It’s utterly funny how she tries to de-eroticise the adult entertainment industry while the modern society is full of women drinking themselves into stupor, parading their naked derrière and flashing of their breasts in public after the booze starts kicking in. Why? Because this is seen as THE attention-grabbing behavior. The cool one.

Credits: dailymail.co.uk

 

I guess the women in this picture are all part of some promoter’s group which was contracted by a company active in the gambling industry. Now that’s class for you! Why not starting an education program about women’s self-esteem in today’s society if you want to trigger off a movement? Commenting on marketing techniques and promoters just looks like silly tactics towards a straw dummy.

This sounds clearly like some grand plan that will make the world better. Probem is that it’s hooking a large audience and snaking its way into many industries out there. Basically it’s happening in all industries. Just read through the article about Sexism in eSports or just consider what is happening in the auto industry, where the subjects of the new rule have made a statement saying that their activity should not be scrapped because they don’t see it as a sexist or exploitative job.

How are the “ladies” in the picture above “classier” than the ones pictured below, who are used for brand or sport promotion? Guess promo girls are being mistreated and forced to strut their bodies. It’s farcical how feminists from all corners of the world like to dress sexy on dates and go out partying in seminude clothes. Or maybe they’re going out in their jammies and slippers?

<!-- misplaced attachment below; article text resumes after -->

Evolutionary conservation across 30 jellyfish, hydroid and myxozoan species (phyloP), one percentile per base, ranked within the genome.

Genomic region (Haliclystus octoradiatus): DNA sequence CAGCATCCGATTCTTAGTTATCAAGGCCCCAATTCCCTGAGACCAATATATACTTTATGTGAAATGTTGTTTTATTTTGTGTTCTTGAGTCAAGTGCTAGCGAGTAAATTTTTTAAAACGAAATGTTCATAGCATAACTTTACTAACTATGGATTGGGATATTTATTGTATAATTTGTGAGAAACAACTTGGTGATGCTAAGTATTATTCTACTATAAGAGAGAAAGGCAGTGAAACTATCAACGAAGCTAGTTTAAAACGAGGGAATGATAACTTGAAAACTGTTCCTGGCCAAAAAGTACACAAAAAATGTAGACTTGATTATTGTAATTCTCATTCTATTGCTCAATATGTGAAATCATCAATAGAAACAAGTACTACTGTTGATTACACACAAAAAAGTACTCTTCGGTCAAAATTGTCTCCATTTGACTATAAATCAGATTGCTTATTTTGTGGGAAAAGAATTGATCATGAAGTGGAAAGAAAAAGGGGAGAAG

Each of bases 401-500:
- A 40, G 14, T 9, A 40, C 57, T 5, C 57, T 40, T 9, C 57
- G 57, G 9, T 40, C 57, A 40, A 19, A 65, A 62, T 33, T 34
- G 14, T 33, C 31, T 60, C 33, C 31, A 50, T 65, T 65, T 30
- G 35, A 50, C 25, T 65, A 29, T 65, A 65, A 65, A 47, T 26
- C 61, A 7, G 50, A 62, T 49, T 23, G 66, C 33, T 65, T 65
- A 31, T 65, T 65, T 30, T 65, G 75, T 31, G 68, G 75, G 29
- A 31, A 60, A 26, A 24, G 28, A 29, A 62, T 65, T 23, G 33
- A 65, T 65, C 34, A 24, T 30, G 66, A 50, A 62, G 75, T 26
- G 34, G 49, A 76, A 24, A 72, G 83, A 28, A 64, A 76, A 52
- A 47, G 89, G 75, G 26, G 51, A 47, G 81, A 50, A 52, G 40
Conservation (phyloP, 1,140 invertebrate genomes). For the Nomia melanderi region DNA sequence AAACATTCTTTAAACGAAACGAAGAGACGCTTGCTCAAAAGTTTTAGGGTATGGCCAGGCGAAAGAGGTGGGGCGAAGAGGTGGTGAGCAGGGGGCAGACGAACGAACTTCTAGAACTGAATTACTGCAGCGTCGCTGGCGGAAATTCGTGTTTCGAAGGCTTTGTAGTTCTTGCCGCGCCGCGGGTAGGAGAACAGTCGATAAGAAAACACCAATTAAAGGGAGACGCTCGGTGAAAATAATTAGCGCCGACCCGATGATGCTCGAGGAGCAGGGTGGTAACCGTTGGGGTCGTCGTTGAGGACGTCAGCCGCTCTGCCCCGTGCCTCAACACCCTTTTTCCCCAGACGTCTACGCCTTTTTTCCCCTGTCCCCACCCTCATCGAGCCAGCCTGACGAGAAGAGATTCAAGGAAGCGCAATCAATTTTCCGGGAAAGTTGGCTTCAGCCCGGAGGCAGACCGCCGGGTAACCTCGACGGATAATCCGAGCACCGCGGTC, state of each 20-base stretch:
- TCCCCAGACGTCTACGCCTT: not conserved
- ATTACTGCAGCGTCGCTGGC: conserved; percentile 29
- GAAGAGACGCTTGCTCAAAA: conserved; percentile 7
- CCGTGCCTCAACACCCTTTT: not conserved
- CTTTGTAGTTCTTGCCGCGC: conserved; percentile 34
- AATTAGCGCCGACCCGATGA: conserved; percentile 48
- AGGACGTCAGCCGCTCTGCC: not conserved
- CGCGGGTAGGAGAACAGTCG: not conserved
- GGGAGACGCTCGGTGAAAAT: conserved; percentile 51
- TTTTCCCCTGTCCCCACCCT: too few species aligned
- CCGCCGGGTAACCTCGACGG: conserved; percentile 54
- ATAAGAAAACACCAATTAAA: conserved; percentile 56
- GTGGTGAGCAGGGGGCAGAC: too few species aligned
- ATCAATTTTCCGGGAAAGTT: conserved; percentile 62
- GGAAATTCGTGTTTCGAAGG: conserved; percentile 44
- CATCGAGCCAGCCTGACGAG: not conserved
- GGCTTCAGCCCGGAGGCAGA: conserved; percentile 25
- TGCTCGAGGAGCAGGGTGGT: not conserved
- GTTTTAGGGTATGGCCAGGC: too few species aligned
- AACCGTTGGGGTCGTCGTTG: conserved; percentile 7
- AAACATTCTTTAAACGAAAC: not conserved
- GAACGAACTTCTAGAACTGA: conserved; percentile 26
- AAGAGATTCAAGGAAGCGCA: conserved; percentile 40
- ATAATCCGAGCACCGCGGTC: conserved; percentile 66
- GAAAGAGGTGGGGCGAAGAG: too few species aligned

Credits: examiner.co.uk

 

Do you really think that men are going to races or watching live broadcast because they want to see the promo girls? I bet that if there were male models promoting this or that brand, the female audience would be chatting incessantly about them during their girl talk.

Most of the female sports fans are following athletes or racers for their good looks (e.g. Beckham, Ronaldo, Hamilton…). Now, following the slippery logic of feminist vigilance, shouldn’t FIFA ban famous players from doing underwear commercials because it’s scandalously sexist?

If you’re smart enough to get this correctly or if you’re an ‘out of the box’ type of person, you will easily see that scrapping stereotype behavior should not be combated by rules. It should be encouraged by the genuine role models via proper education.

Back to the gambling industry and the clear statements meant to abolish sexism in the industry….

Bringing to notice some previous editions of the event, the Chief of the UK Gambling Commission spoke about the “scantily clad” women who were featured on stands to promote certain gambling products and services. Referring to her own visit to the show last year, the authority figure said this is a “significant stain on the industry’s reputation” and that it led her to speak with the senior figures from across the gambling sector about implementing a big change to this.